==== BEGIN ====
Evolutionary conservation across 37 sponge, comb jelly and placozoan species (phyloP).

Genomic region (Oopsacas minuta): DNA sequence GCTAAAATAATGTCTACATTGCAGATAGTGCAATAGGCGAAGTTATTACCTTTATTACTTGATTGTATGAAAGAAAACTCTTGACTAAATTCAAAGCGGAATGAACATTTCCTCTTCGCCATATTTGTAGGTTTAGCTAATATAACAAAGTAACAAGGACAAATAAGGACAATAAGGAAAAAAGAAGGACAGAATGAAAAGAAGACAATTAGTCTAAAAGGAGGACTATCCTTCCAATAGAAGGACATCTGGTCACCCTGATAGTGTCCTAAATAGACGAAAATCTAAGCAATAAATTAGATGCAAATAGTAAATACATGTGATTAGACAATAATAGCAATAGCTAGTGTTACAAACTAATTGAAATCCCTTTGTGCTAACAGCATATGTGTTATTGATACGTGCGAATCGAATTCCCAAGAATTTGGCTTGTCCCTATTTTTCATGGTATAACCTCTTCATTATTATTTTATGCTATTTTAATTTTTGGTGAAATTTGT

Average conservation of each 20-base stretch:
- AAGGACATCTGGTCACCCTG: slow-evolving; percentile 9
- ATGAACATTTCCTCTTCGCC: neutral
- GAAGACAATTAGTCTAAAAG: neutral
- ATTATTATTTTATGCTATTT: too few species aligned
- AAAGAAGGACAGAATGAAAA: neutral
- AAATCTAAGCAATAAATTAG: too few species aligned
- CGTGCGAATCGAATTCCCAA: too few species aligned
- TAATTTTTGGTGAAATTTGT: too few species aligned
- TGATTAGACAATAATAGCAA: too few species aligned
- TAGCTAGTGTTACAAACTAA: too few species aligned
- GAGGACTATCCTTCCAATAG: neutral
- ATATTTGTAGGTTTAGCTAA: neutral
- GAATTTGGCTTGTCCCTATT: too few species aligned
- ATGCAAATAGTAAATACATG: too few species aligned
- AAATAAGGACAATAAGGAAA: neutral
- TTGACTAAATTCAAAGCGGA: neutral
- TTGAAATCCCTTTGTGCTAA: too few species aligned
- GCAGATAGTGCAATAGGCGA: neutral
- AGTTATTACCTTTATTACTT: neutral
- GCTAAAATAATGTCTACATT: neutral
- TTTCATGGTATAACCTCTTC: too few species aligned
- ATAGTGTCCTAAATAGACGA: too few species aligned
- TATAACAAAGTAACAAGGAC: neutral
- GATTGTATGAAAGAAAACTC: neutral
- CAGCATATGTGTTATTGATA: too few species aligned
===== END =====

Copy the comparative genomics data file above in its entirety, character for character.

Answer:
Evolutionary conservation across 37 sponge, comb jelly and placozoan species (phyloP).

Genomic region (Oopsacas minuta): DNA sequence GCTAAAATAATGTCTACATTGCAGATAGTGCAATAGGCGAAGTTATTACCTTTATTACTTGATTGTATGAAAGAAAACTCTTGACTAAATTCAAAGCGGAATGAACATTTCCTCTTCGCCATATTTGTAGGTTTAGCTAATATAACAAAGTAACAAGGACAAATAAGGACAATAAGGAAAAAAGAAGGACAGAATGAAAAGAAGACAATTAGTCTAAAAGGAGGACTATCCTTCCAATAGAAGGACATCTGGTCACCCTGATAGTGTCCTAAATAGACGAAAATCTAAGCAATAAATTAGATGCAAATAGTAAATACATGTGATTAGACAATAATAGCAATAGCTAGTGTTACAAACTAATTGAAATCCCTTTGTGCTAACAGCATATGTGTTATTGATACGTGCGAATCGAATTCCCAAGAATTTGGCTTGTCCCTATTTTTCATGGTATAACCTCTTCATTATTATTTTATGCTATTTTAATTTTTGGTGAAATTTGT

Average conservation of each 20-base stretch:
- AAGGACATCTGGTCACCCTG: slow-evolving; percentile 9
- ATGAACATTTCCTCTTCGCC: neutral
- GAAGACAATTAGTCTAAAAG: neutral
- ATTATTATTTTATGCTATTT: too few species aligned
- AAAGAAGGACAGAATGAAAA: neutral
- AAATCTAAGCAATAAATTAG: too few species aligned
- CGTGCGAATCGAATTCCCAA: too few species aligned
- TAATTTTTGGTGAAATTTGT: too few species aligned
- TGATTAGACAATAATAGCAA: too few species aligned
- TAGCTAGTGTTACAAACTAA: too few species aligned
- GAGGACTATCCTTCCAATAG: neutral
- ATATTTGTAGGTTTAGCTAA: neutral
- GAATTTGGCTTGTCCCTATT: too few species aligned
- ATGCAAATAGTAAATACATG: too few species aligned
- AAATAAGGACAATAAGGAAA: neutral
- TTGACTAAATTCAAAGCGGA: neutral
- TTGAAATCCCTTTGTGCTAA: too few species aligned
- GCAGATAGTGCAATAGGCGA: neutral
- AGTTATTACCTTTATTACTT: neutral
- GCTAAAATAATGTCTACATT: neutral
- TTTCATGGTATAACCTCTTC: too few species aligned
- ATAGTGTCCTAAATAGACGA: too few species aligned
- TATAACAAAGTAACAAGGAC: neutral
- GATTGTATGAAAGAAAACTC: neutral
- CAGCATATGTGTTATTGATA: too few species aligned